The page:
(Tags: Libya, Oil Prices, Production)
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  • With new standards in place to raise the overall efficiency of new vehicles by 2025, it would stand to reason that automakers would be taking steps toward higher fuel economy standards already. Apparently, this might not quite be the case yet! Some vehicles have taken a step back, as 2 different reports out this week conflicted over whether the average mileage has slipped back.

    The University of Michigan Transportation Research Institute said the average fuel economy of new vehicles sold in September was 22.1 mpg --unchanged from August and at the lowest level in 12 months. TrueCar.com said that the September fuel economy for new vehicles sold stood at an average 22.0 mpg compared with 21.7 in August and 21.4 in September 2010.


    Michael Sivak, a research professor at the University of Michigan’s institute, said fuel economy has gone up from 21.1 mpg two years ago and said he was not surprised by the difference between his calculations and the TrueCar measure.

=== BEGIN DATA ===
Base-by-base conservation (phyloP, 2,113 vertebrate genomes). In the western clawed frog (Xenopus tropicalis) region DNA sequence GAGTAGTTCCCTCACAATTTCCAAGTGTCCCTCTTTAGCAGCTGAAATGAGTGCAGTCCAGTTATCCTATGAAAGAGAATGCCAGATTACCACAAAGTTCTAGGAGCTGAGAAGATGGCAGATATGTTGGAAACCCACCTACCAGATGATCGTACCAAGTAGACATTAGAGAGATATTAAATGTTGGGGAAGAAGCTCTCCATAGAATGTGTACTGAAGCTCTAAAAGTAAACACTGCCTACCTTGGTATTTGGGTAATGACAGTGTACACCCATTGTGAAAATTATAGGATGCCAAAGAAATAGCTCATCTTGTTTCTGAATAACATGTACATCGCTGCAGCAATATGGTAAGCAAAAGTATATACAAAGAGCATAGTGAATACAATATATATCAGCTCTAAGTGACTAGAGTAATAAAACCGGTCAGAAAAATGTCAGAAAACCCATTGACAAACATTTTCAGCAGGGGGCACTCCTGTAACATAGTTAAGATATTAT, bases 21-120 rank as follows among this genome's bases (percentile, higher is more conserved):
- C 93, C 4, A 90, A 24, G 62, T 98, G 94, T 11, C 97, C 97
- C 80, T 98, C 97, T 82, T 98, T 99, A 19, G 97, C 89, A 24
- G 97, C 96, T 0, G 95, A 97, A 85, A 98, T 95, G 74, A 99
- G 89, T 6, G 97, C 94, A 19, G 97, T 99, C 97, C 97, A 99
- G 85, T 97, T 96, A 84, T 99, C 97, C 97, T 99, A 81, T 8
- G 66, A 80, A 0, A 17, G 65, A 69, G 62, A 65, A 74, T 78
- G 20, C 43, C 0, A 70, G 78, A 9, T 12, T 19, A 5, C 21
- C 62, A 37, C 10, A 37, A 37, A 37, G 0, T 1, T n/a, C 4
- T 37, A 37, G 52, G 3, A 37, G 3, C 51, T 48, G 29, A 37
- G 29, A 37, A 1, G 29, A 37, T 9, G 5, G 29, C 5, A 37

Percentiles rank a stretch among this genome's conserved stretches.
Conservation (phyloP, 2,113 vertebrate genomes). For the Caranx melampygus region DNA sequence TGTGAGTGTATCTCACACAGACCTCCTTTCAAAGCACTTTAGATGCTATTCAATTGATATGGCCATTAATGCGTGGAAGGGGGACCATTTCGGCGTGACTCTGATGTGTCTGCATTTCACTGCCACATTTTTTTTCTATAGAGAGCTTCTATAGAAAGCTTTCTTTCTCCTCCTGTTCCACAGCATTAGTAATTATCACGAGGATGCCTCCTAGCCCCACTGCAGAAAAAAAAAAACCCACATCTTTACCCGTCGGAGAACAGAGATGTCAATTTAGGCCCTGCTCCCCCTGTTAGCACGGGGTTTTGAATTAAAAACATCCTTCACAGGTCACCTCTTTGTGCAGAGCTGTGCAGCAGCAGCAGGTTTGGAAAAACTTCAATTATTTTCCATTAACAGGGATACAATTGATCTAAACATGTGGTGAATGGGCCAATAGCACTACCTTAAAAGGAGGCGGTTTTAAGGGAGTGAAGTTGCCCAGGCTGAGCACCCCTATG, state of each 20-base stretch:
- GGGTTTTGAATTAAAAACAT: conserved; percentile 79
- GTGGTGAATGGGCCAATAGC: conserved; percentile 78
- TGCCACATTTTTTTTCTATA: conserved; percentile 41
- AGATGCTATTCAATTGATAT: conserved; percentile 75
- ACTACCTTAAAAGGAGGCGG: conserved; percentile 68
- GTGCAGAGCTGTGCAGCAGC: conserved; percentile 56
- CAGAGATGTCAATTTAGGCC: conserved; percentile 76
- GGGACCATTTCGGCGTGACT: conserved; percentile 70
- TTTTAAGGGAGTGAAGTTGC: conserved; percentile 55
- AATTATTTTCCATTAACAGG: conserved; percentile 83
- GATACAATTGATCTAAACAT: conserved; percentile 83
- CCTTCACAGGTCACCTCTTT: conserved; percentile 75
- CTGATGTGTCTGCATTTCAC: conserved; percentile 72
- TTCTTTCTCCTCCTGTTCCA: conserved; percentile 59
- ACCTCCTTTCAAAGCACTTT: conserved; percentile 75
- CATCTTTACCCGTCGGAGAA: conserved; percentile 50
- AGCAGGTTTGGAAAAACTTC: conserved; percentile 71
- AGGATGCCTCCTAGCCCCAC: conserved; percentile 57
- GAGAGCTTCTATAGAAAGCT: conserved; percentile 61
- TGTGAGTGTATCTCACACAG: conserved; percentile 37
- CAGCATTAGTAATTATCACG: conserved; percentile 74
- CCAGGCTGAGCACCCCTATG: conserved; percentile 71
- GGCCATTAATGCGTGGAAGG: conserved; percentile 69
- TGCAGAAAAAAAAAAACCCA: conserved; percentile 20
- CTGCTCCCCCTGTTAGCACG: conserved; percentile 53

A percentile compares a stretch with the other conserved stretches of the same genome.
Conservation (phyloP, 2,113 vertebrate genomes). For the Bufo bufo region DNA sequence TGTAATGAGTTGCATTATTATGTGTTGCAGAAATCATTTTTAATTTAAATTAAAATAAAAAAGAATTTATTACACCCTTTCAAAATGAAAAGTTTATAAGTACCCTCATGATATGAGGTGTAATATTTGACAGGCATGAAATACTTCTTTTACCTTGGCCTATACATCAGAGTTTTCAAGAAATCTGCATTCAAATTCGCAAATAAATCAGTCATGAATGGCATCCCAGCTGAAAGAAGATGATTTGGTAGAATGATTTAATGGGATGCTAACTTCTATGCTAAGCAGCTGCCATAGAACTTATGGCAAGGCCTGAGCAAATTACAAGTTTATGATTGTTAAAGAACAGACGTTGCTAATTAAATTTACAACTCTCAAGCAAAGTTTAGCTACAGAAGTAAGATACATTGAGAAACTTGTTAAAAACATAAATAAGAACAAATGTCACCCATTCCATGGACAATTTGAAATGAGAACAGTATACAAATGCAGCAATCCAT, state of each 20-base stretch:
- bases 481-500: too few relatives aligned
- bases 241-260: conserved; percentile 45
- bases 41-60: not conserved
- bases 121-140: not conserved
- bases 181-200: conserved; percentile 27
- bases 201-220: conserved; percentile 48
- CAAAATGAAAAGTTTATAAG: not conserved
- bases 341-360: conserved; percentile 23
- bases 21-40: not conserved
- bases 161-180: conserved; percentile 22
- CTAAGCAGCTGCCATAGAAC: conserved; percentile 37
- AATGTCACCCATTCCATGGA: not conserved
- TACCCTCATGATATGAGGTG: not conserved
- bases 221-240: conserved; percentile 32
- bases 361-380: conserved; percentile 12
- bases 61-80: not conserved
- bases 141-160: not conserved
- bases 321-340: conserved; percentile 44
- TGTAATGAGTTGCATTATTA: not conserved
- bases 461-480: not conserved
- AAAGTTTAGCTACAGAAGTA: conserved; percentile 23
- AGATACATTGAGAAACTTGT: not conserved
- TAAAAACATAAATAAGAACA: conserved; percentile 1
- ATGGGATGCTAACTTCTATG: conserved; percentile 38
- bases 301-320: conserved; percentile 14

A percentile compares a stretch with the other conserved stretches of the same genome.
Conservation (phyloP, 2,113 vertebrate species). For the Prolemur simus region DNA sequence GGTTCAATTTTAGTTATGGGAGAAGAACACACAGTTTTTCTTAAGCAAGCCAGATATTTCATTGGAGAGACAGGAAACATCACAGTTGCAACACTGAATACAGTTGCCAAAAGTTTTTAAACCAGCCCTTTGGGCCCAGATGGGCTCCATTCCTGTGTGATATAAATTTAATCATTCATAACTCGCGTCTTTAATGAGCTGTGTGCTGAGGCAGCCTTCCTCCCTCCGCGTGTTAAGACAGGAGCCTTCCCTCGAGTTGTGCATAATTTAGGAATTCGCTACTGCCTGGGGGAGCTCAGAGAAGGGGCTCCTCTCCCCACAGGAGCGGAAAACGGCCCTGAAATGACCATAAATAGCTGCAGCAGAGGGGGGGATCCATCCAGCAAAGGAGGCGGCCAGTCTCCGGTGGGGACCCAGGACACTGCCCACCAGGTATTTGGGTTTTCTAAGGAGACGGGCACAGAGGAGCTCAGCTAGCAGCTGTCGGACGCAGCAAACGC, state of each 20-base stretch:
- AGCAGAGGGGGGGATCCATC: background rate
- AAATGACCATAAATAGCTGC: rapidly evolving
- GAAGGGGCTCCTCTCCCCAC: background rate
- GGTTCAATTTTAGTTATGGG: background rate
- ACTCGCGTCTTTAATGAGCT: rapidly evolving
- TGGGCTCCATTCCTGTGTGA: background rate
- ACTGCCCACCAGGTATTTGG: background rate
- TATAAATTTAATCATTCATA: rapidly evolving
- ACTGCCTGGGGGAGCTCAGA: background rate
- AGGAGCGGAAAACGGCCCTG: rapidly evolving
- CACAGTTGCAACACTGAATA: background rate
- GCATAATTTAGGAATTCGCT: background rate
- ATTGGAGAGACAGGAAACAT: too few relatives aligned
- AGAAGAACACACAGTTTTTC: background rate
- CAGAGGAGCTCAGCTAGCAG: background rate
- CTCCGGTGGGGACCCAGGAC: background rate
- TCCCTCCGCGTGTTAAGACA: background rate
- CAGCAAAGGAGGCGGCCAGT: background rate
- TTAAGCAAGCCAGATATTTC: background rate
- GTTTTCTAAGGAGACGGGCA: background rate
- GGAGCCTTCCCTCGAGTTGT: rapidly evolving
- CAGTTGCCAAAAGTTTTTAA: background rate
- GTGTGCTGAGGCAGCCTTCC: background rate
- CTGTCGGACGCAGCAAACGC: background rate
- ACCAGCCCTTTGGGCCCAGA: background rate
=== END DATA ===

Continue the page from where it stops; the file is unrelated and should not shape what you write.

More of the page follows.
“The two methodologies and the data sources are slightly different. However, the actual values are not that different from each other,” he said.  


    How do you feel about the recent changes in fuel economy standards, and do you think it is important to fleets like yours? Leave a comment and let us know.

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  • Here’s another story of a real fleet taking on more alternative fuel technologies in the name of efficiency:

    DeKalb County, Ga. has ordered 24 new Freightliner Business Class M2 112 compressed natural gas (CNG) trucks. The Atlanta Metro county will receive the vehicles in late 2011. The trucks will be used for sanitation and maintenance.

    By converting the county’s methane waste to energy, DeKalb produces enough electricity to run 2,500 homes and will produce enough natural gas to run 600 trucks. 

To support the gas-to-energy program, DeKalb County is building two fueling stations for passenger cars and trucks.

    “We take environmental responsibility very seriously, and we are very proud of all our green initiatives,” said Robert Gordon, fleet service superintendent, DeKalb County Fleet Management Division.

    With more and more government fleets taking on alternative fuels to maximize their efficiency, commercial fleets are starting to take on similar habits. What is your fleet thinking about for the future?

    Photo courtesy of Jeremiah Richards and re-used under the Creative Commons license.